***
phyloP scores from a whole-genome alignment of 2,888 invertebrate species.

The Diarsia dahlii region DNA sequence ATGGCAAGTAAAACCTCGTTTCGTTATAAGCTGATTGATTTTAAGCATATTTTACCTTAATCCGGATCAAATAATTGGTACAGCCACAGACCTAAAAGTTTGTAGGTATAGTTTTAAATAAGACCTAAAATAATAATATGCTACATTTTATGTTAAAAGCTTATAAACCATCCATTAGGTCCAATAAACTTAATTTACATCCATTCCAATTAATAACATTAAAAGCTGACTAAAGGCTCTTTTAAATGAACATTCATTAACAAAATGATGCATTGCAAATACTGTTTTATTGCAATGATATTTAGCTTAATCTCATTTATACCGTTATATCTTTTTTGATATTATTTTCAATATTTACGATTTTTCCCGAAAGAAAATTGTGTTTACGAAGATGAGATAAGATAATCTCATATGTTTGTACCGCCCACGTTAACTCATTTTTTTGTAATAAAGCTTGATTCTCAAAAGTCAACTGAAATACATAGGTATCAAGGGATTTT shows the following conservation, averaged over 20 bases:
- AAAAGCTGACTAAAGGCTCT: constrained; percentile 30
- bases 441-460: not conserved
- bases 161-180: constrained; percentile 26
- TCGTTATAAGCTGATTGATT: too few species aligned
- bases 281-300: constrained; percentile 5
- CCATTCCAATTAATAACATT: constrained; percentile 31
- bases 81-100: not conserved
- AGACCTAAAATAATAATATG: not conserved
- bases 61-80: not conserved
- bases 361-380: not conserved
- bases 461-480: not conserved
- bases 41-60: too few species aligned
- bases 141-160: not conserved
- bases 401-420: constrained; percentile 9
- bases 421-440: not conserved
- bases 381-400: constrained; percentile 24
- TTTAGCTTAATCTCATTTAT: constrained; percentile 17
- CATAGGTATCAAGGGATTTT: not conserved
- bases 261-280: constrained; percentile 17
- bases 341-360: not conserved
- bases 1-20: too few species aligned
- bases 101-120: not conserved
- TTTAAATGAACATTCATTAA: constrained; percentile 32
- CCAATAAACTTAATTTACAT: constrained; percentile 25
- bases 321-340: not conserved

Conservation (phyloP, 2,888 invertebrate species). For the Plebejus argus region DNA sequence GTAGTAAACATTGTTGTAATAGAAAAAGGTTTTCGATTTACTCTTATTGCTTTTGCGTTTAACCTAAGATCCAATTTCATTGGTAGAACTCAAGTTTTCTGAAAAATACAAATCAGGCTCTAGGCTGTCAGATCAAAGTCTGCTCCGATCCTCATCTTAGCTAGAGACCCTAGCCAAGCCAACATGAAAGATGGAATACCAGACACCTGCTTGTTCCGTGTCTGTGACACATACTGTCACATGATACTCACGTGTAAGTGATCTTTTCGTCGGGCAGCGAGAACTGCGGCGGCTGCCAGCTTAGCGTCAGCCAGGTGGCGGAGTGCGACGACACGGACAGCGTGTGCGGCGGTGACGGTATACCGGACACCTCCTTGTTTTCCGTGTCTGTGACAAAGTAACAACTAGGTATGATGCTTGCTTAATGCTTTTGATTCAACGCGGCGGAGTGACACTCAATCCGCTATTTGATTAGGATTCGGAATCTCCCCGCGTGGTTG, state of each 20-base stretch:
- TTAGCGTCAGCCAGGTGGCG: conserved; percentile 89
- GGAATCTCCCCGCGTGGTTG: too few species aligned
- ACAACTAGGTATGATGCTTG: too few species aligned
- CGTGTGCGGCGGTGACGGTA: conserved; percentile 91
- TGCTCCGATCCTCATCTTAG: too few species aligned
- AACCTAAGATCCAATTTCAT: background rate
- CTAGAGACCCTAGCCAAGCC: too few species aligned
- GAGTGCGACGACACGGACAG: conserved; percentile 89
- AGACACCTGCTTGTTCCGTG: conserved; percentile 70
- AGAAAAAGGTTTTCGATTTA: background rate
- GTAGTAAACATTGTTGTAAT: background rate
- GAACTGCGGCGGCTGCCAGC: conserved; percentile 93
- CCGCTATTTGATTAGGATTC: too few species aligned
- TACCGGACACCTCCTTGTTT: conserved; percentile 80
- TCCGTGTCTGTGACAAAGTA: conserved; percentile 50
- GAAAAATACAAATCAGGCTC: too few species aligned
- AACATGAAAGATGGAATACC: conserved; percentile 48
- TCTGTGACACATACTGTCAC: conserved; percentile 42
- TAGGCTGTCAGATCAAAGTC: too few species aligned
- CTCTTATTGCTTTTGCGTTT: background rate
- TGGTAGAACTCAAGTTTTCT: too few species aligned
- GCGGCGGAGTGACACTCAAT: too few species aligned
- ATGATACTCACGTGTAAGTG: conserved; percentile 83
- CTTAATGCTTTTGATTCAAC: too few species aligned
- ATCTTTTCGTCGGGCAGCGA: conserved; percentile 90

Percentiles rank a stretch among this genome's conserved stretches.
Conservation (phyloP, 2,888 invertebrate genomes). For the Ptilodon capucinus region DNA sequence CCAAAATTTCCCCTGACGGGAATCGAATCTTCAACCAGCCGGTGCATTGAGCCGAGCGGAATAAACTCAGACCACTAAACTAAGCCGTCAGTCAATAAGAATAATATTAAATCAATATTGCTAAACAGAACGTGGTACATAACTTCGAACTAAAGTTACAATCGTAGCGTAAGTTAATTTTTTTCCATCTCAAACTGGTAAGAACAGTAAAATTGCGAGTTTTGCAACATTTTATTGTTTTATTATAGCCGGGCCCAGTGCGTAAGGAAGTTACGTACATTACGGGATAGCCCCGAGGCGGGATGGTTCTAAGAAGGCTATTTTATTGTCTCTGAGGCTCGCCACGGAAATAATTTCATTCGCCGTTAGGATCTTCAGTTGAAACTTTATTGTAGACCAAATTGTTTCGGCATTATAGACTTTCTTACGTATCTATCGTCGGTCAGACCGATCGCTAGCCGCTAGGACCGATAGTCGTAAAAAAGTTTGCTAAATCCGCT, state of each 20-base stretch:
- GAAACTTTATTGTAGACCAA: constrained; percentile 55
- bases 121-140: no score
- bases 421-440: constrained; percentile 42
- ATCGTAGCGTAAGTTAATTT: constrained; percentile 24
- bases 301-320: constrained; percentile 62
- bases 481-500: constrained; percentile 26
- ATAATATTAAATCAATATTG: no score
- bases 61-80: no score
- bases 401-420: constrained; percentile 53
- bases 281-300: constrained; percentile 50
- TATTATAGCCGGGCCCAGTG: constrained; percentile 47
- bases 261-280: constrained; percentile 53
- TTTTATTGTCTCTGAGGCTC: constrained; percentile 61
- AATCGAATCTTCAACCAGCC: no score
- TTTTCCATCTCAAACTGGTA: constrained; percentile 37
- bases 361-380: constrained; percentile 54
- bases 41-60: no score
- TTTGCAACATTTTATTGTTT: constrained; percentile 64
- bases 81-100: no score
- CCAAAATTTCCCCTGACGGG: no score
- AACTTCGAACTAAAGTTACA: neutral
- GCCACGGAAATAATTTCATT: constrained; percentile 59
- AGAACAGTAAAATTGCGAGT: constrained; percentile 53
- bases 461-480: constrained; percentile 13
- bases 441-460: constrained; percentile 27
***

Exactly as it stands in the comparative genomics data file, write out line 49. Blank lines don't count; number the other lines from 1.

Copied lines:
- TGGTAGAACTCAAGTTTTCT: too few species aligned